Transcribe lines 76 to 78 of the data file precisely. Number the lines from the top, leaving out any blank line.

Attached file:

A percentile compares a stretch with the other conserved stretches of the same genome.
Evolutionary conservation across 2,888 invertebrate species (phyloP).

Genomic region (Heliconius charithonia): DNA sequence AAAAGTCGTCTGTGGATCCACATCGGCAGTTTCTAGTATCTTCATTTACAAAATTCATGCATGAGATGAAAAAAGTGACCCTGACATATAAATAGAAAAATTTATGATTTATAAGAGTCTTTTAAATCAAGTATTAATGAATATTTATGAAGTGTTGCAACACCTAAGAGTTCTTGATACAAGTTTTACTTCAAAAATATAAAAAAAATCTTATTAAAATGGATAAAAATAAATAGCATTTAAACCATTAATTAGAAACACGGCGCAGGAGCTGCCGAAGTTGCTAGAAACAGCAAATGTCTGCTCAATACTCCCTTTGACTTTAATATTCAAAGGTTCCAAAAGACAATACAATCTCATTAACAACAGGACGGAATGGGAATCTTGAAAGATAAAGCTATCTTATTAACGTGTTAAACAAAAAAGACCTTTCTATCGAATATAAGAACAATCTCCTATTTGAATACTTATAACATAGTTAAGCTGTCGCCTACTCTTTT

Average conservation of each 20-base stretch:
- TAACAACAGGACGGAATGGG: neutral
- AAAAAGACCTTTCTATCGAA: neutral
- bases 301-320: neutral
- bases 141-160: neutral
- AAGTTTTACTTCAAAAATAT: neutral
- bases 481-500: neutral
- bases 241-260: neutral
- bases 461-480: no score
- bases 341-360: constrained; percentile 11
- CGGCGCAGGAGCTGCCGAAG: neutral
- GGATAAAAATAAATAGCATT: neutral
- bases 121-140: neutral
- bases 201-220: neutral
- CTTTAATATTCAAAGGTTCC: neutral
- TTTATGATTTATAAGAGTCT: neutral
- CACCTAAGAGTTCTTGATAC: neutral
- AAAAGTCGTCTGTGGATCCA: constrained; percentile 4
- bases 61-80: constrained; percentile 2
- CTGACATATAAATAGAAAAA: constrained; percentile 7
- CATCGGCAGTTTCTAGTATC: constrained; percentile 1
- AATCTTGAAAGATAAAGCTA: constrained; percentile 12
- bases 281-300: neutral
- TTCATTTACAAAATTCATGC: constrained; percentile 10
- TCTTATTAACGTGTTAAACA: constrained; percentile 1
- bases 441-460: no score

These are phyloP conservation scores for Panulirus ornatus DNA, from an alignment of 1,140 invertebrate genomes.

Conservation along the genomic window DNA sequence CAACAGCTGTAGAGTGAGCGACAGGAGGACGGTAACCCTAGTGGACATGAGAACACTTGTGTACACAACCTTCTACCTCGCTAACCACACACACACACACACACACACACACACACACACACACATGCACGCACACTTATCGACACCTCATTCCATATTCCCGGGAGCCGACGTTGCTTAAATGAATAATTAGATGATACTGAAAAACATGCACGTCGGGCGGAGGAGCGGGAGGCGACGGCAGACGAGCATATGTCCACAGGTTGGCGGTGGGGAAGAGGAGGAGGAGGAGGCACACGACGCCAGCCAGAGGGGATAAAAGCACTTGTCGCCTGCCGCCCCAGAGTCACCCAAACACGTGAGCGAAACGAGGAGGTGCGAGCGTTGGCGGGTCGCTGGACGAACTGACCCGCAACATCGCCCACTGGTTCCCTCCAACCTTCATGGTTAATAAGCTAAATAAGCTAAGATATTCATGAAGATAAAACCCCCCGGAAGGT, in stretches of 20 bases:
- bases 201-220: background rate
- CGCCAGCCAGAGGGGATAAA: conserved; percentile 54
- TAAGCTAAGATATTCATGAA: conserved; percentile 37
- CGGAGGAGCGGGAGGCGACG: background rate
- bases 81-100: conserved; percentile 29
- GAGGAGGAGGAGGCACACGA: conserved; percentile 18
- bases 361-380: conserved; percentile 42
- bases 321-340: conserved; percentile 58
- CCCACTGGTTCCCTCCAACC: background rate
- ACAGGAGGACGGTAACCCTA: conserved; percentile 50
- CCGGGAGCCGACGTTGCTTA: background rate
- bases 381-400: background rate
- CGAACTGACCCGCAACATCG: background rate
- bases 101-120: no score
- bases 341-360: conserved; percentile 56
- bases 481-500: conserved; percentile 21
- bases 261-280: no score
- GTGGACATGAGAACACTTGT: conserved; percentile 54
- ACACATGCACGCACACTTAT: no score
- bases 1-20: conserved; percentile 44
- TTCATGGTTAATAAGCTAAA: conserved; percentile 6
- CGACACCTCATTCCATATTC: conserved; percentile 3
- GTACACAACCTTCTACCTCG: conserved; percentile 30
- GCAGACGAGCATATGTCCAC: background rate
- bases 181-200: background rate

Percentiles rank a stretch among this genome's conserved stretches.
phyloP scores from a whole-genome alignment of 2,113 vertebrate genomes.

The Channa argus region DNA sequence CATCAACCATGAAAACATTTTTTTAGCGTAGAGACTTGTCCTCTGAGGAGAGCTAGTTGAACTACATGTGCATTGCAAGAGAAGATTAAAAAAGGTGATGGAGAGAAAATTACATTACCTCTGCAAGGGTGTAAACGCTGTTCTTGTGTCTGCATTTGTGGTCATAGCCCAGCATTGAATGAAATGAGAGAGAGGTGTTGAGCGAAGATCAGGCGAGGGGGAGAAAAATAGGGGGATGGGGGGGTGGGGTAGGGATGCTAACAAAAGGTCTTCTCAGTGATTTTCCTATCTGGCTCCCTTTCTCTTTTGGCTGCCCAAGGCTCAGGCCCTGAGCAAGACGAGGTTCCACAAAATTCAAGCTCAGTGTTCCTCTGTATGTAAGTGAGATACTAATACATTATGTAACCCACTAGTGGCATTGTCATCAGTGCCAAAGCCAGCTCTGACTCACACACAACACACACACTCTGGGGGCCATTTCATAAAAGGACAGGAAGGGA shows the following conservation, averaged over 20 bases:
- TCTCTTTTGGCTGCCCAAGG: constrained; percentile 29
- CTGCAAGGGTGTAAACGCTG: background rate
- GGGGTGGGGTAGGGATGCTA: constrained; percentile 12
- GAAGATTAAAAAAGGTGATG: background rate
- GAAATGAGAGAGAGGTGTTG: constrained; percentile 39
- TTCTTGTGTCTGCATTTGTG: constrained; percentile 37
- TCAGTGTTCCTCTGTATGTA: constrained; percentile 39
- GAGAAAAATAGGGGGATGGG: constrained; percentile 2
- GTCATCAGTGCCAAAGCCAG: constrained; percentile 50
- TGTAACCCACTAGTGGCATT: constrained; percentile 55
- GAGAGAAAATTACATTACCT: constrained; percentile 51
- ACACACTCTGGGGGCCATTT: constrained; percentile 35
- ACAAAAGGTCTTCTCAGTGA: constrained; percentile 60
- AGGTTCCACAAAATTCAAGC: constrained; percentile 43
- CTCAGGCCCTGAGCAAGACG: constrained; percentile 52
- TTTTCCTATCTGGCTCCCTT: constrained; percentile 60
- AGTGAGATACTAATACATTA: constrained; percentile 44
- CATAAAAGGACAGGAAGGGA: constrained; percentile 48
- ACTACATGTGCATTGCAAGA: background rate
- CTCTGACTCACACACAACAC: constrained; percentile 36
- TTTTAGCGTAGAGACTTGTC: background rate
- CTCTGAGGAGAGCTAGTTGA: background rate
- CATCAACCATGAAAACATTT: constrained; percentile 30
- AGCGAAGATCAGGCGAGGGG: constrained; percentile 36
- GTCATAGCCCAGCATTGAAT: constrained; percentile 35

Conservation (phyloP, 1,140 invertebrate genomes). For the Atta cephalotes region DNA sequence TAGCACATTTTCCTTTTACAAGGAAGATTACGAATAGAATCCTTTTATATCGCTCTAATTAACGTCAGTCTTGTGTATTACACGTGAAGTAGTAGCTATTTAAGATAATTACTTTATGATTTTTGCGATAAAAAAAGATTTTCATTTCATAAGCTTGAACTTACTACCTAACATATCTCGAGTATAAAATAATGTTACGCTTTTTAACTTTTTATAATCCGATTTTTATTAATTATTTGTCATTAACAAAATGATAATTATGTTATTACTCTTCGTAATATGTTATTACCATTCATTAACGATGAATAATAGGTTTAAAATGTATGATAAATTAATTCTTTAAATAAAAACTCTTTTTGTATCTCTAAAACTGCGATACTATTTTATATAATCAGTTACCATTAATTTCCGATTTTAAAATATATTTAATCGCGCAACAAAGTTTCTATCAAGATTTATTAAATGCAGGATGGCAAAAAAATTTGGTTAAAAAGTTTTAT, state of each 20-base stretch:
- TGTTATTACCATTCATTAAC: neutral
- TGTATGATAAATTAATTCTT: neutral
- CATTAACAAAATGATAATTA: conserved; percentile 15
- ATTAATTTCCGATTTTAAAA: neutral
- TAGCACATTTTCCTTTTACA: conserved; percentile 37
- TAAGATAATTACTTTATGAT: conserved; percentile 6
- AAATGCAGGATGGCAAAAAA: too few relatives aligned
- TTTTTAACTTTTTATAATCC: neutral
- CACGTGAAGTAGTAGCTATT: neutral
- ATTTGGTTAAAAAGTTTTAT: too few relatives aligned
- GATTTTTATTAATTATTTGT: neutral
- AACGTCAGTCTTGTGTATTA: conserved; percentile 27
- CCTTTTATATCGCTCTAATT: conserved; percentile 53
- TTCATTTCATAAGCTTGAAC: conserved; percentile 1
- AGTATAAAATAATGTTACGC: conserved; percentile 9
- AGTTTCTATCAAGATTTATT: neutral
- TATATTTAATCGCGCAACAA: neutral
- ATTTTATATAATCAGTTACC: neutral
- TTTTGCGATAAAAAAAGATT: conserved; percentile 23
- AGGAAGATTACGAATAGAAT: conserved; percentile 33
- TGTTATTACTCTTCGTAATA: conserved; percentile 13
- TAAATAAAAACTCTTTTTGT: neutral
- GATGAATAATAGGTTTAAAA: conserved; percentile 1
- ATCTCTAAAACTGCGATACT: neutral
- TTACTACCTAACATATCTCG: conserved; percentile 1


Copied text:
- AGTGAGATACTAATACATTA: constrained; percentile 44
- CATAAAAGGACAGGAAGGGA: constrained; percentile 48
- ACTACATGTGCATTGCAAGA: background rate